• What might have happened leading up to this moment that made them act that way?
  • If you were in their shoes, why might you have made that decision or taken that action?

Curiosity helps us fight against attribution bias by forcing us to ask, “why?” (and mean it). When we ask ourselves why a person might have made a certain choice, and we think of a handful of possibilities, we’re more likely to give that person grace for the actions we perceive negatively. Having those options helps us assume the best of the people that might, on the surface, seem selfish, lazy, manipulative, or any number of other unsavory traits.

Assume the best

The driver who raced ahead of you on the on-ramp might not be a selfish jerk. Maybe he just couldn’t get in before, and he’s panicking, he’s reacting to an emergency, or he simply went on auto-pilot for a minute and now he feels trapped on the on-ramp.

It might also be that he is a selfish jerk. Those people do exist and they do make harmful choices that irritate, frustrate, or endanger us. But the point is that it does you no good to dwell on that negativity, and most likely there’s more to the situation than is immediately apparent.

Immerse yourself in other perspectives

Read novels

Cognitive psychologist Keith Oatley explains, “When we read about other people, we can imagine ourselves into their position and we can imagine it’s like being that person. That enables us to better understand people, better cooperate with them.”

Watch international news outlets

Similarly, watching news from around the world can help us gain perspective on what’s going on in our corner of it, making us more attuned to cultural differences and the choices and actions that might be rooted in them.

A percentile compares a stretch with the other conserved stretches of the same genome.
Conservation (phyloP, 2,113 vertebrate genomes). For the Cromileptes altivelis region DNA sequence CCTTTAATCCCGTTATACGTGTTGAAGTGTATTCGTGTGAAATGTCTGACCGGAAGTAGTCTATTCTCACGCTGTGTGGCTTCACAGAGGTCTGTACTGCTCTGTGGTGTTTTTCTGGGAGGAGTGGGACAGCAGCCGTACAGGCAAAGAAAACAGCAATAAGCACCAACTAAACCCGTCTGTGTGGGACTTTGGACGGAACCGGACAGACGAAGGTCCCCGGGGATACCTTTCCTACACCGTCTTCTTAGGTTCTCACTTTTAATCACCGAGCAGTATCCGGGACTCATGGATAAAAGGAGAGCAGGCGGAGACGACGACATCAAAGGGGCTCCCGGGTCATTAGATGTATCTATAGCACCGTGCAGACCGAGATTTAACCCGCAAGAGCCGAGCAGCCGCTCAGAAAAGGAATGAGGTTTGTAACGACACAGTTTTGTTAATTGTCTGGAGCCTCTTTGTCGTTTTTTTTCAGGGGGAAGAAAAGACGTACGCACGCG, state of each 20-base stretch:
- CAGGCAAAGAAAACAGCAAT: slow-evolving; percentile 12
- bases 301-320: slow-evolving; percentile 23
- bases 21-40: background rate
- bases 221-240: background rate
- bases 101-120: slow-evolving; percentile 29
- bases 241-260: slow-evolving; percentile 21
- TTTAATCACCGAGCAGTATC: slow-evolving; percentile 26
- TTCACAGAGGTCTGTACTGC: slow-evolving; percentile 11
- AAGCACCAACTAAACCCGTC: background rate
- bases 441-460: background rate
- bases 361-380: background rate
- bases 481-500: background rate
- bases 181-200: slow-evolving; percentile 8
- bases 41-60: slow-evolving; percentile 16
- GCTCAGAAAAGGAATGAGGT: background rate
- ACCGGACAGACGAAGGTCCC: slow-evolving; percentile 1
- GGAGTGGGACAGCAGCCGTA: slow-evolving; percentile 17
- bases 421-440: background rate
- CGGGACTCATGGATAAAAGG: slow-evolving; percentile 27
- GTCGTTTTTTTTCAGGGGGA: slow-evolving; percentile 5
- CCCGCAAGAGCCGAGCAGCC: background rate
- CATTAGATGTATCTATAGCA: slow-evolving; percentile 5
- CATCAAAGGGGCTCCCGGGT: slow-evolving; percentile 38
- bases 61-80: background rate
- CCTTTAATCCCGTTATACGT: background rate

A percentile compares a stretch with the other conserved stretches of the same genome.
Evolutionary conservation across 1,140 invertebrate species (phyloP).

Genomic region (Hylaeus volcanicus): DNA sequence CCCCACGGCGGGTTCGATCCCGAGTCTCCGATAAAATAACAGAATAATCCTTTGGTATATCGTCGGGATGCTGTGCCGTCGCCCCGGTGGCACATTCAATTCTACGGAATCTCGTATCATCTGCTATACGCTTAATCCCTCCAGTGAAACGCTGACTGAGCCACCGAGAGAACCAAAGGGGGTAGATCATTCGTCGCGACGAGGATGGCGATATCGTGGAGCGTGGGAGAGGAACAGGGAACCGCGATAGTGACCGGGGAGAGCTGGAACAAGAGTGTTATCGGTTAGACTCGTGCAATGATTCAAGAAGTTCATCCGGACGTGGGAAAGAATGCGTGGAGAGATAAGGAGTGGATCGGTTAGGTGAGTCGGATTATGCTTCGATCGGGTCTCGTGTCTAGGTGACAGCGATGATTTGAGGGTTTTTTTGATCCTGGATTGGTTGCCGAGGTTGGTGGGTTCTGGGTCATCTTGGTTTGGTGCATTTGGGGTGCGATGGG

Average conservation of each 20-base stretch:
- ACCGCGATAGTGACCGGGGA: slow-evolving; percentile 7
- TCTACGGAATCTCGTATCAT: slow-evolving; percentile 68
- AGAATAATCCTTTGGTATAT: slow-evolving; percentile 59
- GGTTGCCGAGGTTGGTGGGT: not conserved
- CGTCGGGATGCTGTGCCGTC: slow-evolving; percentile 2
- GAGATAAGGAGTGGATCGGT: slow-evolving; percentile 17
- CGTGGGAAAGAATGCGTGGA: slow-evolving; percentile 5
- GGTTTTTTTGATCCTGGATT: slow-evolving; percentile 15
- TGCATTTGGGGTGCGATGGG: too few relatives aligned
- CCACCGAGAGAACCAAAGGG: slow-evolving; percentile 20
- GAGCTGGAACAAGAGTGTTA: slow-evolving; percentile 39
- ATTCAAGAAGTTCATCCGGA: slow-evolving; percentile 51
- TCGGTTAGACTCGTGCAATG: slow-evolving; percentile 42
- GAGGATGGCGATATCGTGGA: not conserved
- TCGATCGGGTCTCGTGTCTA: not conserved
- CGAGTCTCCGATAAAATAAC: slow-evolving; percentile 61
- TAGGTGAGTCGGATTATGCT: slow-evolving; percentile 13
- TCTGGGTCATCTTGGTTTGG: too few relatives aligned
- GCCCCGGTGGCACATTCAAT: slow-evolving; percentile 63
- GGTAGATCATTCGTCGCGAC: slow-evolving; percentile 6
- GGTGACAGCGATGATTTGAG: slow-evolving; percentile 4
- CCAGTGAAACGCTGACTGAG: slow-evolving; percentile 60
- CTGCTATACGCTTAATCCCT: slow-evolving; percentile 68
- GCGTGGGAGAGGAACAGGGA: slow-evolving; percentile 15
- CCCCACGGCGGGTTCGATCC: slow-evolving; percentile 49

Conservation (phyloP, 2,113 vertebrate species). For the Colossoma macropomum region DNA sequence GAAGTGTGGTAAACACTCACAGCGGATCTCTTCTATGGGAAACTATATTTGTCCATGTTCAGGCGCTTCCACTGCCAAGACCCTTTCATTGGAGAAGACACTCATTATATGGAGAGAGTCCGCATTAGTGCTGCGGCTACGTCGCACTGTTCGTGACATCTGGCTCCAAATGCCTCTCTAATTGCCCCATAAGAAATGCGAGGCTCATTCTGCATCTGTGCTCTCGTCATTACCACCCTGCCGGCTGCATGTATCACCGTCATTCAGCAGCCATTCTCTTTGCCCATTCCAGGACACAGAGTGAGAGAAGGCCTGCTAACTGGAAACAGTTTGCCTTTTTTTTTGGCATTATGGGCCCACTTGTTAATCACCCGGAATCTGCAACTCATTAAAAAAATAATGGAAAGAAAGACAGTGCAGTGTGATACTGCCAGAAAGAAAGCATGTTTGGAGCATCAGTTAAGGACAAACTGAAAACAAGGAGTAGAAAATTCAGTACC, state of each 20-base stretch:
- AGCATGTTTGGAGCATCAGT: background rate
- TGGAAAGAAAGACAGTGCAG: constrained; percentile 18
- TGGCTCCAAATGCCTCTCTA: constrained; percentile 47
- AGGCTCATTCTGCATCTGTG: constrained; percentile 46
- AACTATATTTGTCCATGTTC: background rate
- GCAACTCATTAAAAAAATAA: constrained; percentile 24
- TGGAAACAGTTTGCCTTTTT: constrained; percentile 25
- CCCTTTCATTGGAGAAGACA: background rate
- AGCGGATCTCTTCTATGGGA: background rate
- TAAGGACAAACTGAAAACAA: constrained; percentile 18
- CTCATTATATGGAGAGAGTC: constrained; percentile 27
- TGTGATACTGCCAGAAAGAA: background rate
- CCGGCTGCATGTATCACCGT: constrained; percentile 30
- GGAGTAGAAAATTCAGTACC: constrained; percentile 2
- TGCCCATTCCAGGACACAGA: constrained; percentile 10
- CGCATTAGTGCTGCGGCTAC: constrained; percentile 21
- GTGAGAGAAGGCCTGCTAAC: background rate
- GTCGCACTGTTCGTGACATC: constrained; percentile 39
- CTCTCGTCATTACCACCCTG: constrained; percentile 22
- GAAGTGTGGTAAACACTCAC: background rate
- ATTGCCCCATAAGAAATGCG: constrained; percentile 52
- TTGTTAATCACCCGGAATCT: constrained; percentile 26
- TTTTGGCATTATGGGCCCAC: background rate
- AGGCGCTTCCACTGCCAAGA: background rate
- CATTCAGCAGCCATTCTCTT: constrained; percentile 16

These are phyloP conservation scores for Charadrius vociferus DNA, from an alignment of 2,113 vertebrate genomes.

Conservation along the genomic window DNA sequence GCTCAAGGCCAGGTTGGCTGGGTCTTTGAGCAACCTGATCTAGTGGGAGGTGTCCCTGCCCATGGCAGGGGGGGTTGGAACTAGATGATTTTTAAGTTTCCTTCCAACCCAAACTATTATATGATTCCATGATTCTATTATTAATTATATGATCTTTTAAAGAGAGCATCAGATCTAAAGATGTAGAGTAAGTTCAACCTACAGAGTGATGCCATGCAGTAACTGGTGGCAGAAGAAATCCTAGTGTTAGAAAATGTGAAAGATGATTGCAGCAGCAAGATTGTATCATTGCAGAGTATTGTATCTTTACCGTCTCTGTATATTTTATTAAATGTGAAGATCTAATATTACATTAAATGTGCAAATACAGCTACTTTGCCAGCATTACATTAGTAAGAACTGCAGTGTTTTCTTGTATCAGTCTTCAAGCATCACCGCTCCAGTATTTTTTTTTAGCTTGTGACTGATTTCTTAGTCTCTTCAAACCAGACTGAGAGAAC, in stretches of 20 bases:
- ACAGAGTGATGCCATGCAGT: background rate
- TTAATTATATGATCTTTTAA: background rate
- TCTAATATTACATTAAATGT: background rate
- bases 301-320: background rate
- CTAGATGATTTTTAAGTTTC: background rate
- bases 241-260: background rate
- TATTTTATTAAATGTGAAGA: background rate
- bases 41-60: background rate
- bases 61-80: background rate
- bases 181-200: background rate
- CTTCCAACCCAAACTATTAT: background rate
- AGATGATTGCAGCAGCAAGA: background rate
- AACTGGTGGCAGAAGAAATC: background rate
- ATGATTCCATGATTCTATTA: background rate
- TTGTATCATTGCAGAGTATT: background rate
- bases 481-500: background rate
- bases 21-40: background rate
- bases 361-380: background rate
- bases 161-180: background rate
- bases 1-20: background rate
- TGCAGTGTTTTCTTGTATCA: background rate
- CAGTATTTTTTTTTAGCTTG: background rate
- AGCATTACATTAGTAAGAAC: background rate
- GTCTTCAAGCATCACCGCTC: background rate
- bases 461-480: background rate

Take an acting class

In an article for Huffington Post, playwright Lauren Gunderson asserts that “so much of the toxicity in this world comes from a collective draining of empathy. We don’t understand each other, and we don’t want to. But theater invites us—no, forces us—to empathize.”

Through considering fictional character interactions, their choices, and their own perceptions, we’re given a sort of simulation of life. An acting class is a safe space to discuss why a person might choose to do what they did, and you’ll likely hear various interpretations from your classmates. These varied perceptions can open your mind to views beyond your own and increases your ability to understand others when you step out of the theatre classroom and into the real world.

It’s on us

The competitive culture of law school can affect you even before you set foot on campus: we fight to get into the school we want, we fight for the best scholarships.

And that sense of competition can feel increasingly personal and dire as you begin your 1L year, the year of law school in which professors and administrators are said to “scare you to death.” Law student Shirlene Brown remembers, “On my first day of orientation . . . they told my incoming class, ‘Look to your left, and then look to your right. By graduation one of you won’t be here.’”

The system is set up to intimidate and pit students against each other. It’s not set up to encourage cooperation, empathy, and support, so it’s especially important that we make our own effort to practice empathy in our daily interactions.

Practicing empathy is simple (although not always easy) to do, and it can improve not only your own law school experience and the success you achieve, but the experiences of those around you, too.


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About Cathlyn Melvin

Before beginning law school in Fall 2020, Cathlyn worked as an actor, educator, and writer in Chicago and around the US. Now freelancing her way through school, Cathlyn loves reading memoirs, editing essays, baking cheesecakes, and petting cats.